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A look inside Travel Oregon’s bike tourism marketing campaign

Posted by on April 28th, 2010 at 12:34 pm

The big bike insert as it appears
in May issue of Outside Magazine.

At a meeting of the Oregon Bicycle Tourism Partnership in City Hall yesterday, Travel Oregon unveiled details of how cycling fits into their $1 million national marketing campaign.

Cycling is one of three main pillars (along with outdoor recreation and, somewhat inexplicably, golf) of Travel Oregon’s current “Adventurecation” campaign. At the meeting yesterday, Travel Oregon marketing staffer Michael Sturdevant took us through the details of the campaign and shared some of the materials that go along with it.

The most exciting bit of marketing they’ve developed (with ad agency Wieden + Kennedy) is a video about what just might be the world’s cutest real-life cycling couple – Michelle Ruber and Klaas de Jonge. The pair met on bikes and they continue their love affair with bike touring (and each other) in a sweet video that Travel Oregon is using as a banner ad on websites and as a standalone video to promote their campaign. Check out the video below:

In addition to the video, Travel Oregon has a huge insert into the May issue of Outside Magazine (which also features a report on Portland from the Bike Snob). The insert is right at the end of the special Bike Guide which appears in a version of the magazine mailed to Outside’s nearly 500,000 bike-interested subscribers (it doesn’t appear in the newsstand version). The insert features Travel Oregon’s “A cyclist’s dream of Oregon” graphics and folds out into a large map of illustrations and photos of things to do on a bike trip throughout the state.

Detail from map graphic being used in the campaign.

In addition to Outside, Sturdevant says they’ve purchased ad space in National Geographic magazine and online at Bicycling.com. Total ad budget for the entire Adventurecation campaign totals more than $1 million (money which an Travel Oregon rep says is pure economic development because it comes back to our state in tourism spending).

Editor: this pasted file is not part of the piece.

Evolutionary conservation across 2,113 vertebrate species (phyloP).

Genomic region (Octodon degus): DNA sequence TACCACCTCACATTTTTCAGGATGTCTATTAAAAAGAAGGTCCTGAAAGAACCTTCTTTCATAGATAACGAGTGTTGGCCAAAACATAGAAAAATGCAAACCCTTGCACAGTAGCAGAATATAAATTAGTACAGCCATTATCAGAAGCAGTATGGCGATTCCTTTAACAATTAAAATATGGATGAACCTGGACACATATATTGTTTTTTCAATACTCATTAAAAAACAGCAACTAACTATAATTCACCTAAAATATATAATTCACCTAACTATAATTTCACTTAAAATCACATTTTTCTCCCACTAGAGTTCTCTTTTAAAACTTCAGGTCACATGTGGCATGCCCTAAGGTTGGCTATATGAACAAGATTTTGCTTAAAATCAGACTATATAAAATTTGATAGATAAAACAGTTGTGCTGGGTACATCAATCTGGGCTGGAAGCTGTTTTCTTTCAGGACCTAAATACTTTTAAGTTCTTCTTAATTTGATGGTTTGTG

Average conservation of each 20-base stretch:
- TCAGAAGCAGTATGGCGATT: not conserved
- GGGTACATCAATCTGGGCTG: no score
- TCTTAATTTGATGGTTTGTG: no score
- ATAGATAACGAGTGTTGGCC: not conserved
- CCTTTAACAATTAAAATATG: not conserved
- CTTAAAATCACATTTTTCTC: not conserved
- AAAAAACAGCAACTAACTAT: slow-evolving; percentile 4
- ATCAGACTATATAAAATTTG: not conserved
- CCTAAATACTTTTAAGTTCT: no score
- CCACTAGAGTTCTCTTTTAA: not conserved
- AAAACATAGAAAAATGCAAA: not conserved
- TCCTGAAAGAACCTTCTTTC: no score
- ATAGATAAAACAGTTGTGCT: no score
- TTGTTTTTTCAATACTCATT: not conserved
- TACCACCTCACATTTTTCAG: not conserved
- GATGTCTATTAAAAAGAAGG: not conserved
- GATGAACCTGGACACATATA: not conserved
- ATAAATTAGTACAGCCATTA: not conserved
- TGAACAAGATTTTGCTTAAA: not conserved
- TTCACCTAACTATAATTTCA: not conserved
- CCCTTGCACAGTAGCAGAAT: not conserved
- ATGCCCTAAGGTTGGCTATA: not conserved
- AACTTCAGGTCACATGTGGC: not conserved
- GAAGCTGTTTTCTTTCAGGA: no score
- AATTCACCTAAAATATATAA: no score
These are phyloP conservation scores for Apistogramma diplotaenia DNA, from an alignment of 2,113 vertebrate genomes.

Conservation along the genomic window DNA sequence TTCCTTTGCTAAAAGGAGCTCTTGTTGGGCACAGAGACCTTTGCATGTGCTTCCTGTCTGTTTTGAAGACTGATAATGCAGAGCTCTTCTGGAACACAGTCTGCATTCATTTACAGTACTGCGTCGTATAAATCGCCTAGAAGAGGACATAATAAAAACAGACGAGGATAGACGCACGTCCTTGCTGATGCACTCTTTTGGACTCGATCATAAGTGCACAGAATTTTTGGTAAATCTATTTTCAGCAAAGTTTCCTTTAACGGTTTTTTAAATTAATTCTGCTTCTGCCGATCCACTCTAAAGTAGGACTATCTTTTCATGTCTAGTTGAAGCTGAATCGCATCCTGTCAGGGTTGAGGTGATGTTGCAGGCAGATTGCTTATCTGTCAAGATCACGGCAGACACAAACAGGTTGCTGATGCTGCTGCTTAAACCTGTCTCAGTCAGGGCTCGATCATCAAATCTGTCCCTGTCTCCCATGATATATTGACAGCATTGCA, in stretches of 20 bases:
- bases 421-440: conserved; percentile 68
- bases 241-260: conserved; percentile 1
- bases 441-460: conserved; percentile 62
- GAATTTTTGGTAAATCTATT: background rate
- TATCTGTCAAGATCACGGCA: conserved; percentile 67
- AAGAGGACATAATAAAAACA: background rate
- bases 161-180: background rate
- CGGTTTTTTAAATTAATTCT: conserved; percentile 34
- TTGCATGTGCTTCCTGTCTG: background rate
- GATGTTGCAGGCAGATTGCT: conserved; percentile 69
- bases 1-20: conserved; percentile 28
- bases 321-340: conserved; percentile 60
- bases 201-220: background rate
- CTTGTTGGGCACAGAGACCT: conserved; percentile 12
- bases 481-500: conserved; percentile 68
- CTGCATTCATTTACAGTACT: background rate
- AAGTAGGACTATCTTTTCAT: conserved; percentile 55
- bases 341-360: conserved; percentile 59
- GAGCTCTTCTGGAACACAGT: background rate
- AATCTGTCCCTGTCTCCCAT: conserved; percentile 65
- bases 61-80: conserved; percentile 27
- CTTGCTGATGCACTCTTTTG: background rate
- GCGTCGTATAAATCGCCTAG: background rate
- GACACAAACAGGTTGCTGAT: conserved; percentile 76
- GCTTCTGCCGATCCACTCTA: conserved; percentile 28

The ads lead to a special cycling page on the Travel Oregon website which features an interactive version of the Outside magazine map insert. The site also features a prominent link to RideOregonRide.com, a list of special deals for bike tourists, and a suggested itinerary of a seven-day wine country bike trip.

Travel Oregon is running a contest for each of the three activities (golf, outdoor adventure, cycling) the campaign focuses on. Yesterday we learned that they’ve had over 18,000 entries total and that 11,000 of those were for the cycling prize, making it the most popular of the three.

The cycling component of the Adventurecation campaign runs through mid-May.

This is just one of many exciting developments on the statewide bike tourism front. Stay tuned for more coverage and make plans to the Oregon Bike Summit on June 4th to learn more and get involved.

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5 Comments
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    Bjorn April 28, 2010 at 1:15 pm

    OK marketing done, now how about working with the Port of Portland to prevent airlines from charging extra for bicycles that fit within regular luggage on any flight that goes through pdx or eugene. A cap on the max fee for oversize luggage would be nice too, at this point some airlines are charging far more for the bike than the person.

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    hanmade April 28, 2010 at 8:05 pm

    No doubt Bikesnob’s article will also generate bike interest in our fair state. That guy cracks me up 🙂

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    k. April 29, 2010 at 5:14 pm

    Travel Oregon has always had a great website and it’s nice to see them playing the bike angle now as well. And by the way, their website is an excellent example of GRAPHIC DESIGN done well.

    I’ll bet they didn’t get it done by having a contest….

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    bikieboy April 29, 2010 at 6:47 pm

    sustainable tourism (well, aside from the plane trip) – I like it! Very well done by Travel Oregon / W & K. And the “Ride Oregon” website is off to a terrific start.

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    jered April 30, 2010 at 4:46 pm

    crud, K. beat me to a snarky graphic design contest remark.

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